The eleventh capacity that I introduce in my eBook is that you must store additional water for cooking and personal hygiene use. In it I state that:
You must “store additional water for cooking and personal hygiene use. There are plenty more reasons to have water on hand than just for drinking. In fact, you’ll use more water for these reasons than for drinking. Consider storing around 5 gallons per person per day (depending on climate and other needs, of course). That adds up quickly for even a small family over a few weeks. In fact, over a two week period a family of four would consume 280 gallons of water; that’s just over five 55 gallon water barrels. Instead of purchasing several water barrels for this purpose, you might consider a larger 200-500 gallon water storage tank instead.”
Water is so important to your survival, it deserves a continued discussion. In the previous post, Capacity #10: Store Potable Water, the need for water for personal hygiene and cooking was brought up, but only in passing. Before getting into specifics, however, let me ask a quick question:
How much water do you think your family uses in a day for all purposes? Think about it for a moment. Twenty gallons? Fifty gallons? 100 gallons!?
Well, according to the EPA, an average family of four can use up to 400 gallons of water (70% of which is used indoors) in a single day! Can you store that much water for a single day, let alone for weeks? Likely not. Obviously, our water habits have to change when it becomes a non-renewable resource such as in an emergency situation.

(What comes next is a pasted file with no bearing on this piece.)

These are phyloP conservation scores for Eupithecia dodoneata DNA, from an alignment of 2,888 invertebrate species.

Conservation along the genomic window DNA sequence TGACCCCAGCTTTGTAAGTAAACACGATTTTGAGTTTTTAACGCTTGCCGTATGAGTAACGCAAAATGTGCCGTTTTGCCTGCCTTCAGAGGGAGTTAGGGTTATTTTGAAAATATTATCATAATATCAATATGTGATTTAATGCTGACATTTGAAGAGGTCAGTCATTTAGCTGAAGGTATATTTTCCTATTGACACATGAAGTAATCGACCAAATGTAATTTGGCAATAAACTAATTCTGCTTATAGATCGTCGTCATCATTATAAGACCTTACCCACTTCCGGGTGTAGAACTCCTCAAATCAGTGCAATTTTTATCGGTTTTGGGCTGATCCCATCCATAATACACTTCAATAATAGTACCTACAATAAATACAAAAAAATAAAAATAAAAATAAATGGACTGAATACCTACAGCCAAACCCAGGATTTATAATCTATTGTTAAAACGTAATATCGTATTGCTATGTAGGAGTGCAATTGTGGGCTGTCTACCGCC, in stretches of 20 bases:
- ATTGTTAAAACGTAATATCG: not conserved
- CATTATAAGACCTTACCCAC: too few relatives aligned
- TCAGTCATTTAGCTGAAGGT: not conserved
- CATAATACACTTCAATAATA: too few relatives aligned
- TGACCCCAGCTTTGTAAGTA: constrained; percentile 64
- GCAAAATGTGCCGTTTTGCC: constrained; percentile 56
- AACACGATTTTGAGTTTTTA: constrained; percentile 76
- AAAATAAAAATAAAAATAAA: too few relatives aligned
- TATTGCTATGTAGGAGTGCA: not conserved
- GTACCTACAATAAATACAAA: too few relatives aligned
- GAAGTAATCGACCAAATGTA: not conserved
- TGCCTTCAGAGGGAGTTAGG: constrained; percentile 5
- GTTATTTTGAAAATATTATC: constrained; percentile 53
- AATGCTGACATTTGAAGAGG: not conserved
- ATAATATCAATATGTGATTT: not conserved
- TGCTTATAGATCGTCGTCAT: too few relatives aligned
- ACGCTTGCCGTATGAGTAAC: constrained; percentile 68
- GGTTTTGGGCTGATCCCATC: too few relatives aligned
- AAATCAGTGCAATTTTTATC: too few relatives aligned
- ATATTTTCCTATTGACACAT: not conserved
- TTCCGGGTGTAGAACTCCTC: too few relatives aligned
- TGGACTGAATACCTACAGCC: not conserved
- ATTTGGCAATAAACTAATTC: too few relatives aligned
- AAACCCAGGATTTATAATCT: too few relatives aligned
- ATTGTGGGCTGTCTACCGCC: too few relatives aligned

Water is necessary for drinking as well as for cooking, personal hygiene (washing, brushing), sanitation (personal cleansing, dishes), medical uses, and pets too. (That’s not even mentioning homesteading uses such as for seed starting, gardening, or livestock if they apply to you.)
If the only reason you needed water was for drinking then you wouldn’t need much more than a gallon per person per day (depending on climate, season, etc); most of the rest is for cooking and hygiene. While there are ways to minimize your water usage for such purposes such as taking a sponge bath, using a camp shower, and even reusing water used for cooking, you will use more water than you think.
In the previous post, Capacity #10: Store Potable Water, I recommended storing at least 5 gallons of water per person per day in order to accommodate cooking and personal hygiene needs. To be honest, this estimate is probably low. Unfortunately, without a readily renewable source of clean water, being able to store much more than 5 gallons per person becomes daunting. While there are very large capacity water tanks that can store thousands of gallons, they’re just not for most homeowners due to cost and size considerations.
In reality, most people will only be able and willing to store a few hundred gallons at most. This can be readily accomplished with a single large tank or a few 55-gallon barrels. However much water you choose to store, ensure you store as much water as you possible can and DO NOT rely on the belief that you will be able to store water if/when the time comes.
Note: This post is part of an ongoing series detailing the ideas from my free eBook, The 99 Capacities You MUST Acquire BEFORE Disaster Strikes You!, which you may freely download here.
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